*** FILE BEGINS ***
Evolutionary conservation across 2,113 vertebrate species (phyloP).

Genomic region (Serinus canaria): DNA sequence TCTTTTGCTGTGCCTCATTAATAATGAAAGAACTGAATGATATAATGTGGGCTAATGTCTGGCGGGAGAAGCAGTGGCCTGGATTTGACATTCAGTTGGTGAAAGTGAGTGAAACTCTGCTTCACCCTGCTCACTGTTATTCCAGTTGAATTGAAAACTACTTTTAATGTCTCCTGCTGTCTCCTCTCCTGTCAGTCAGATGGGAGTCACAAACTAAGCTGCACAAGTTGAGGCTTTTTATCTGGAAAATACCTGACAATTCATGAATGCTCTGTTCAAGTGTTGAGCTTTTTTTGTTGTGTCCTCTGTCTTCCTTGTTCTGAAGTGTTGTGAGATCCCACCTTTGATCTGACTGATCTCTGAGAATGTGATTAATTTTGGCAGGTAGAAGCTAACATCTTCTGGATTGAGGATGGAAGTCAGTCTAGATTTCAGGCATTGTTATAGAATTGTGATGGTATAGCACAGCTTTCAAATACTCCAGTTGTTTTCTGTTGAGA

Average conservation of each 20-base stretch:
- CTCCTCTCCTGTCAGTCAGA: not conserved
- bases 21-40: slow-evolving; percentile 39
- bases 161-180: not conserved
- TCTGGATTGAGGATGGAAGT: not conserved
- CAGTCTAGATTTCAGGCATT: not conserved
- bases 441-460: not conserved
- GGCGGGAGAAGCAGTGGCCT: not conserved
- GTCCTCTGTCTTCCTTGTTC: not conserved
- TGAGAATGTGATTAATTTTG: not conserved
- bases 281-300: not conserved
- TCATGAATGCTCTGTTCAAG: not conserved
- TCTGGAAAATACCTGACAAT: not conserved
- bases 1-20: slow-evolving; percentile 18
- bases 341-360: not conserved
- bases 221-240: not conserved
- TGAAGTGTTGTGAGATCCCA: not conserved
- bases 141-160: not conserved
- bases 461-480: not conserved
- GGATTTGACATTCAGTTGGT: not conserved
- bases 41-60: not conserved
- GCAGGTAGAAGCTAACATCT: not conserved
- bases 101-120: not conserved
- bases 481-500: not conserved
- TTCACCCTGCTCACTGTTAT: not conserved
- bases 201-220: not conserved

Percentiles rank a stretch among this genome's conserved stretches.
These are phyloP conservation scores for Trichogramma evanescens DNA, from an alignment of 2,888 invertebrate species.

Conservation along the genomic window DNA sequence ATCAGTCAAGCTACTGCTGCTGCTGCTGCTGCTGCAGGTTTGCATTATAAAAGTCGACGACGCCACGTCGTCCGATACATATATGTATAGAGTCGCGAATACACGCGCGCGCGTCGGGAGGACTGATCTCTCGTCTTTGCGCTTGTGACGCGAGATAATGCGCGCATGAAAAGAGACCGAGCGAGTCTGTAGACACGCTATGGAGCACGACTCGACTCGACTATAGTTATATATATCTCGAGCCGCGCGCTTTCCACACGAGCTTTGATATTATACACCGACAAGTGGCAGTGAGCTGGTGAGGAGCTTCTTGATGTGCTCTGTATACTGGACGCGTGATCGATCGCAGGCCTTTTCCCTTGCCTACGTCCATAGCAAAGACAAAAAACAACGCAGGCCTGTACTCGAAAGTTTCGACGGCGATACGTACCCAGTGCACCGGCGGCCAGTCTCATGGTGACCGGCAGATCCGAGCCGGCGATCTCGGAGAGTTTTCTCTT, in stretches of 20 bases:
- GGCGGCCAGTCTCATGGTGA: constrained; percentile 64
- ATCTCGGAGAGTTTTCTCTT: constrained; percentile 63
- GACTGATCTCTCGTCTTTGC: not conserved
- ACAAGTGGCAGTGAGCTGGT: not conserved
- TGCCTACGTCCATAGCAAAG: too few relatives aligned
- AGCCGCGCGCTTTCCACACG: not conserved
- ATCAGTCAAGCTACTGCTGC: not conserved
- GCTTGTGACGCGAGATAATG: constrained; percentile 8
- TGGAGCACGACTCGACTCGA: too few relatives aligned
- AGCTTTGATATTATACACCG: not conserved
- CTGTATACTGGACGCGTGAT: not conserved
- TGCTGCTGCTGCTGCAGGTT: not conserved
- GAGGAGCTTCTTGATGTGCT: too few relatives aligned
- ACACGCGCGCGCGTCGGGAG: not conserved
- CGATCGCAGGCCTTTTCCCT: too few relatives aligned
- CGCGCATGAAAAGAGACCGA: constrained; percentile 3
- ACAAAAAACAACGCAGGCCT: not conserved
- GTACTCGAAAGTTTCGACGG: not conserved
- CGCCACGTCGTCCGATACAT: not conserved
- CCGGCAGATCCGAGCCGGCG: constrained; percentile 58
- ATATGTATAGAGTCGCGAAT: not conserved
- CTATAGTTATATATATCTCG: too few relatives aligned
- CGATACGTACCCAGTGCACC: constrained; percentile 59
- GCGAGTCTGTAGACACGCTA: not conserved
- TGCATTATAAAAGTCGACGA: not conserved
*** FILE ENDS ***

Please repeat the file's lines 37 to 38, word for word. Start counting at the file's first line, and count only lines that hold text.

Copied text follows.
- AGCCGCGCGCTTTCCACACG: not conserved
- ATCAGTCAAGCTACTGCTGC: not conserved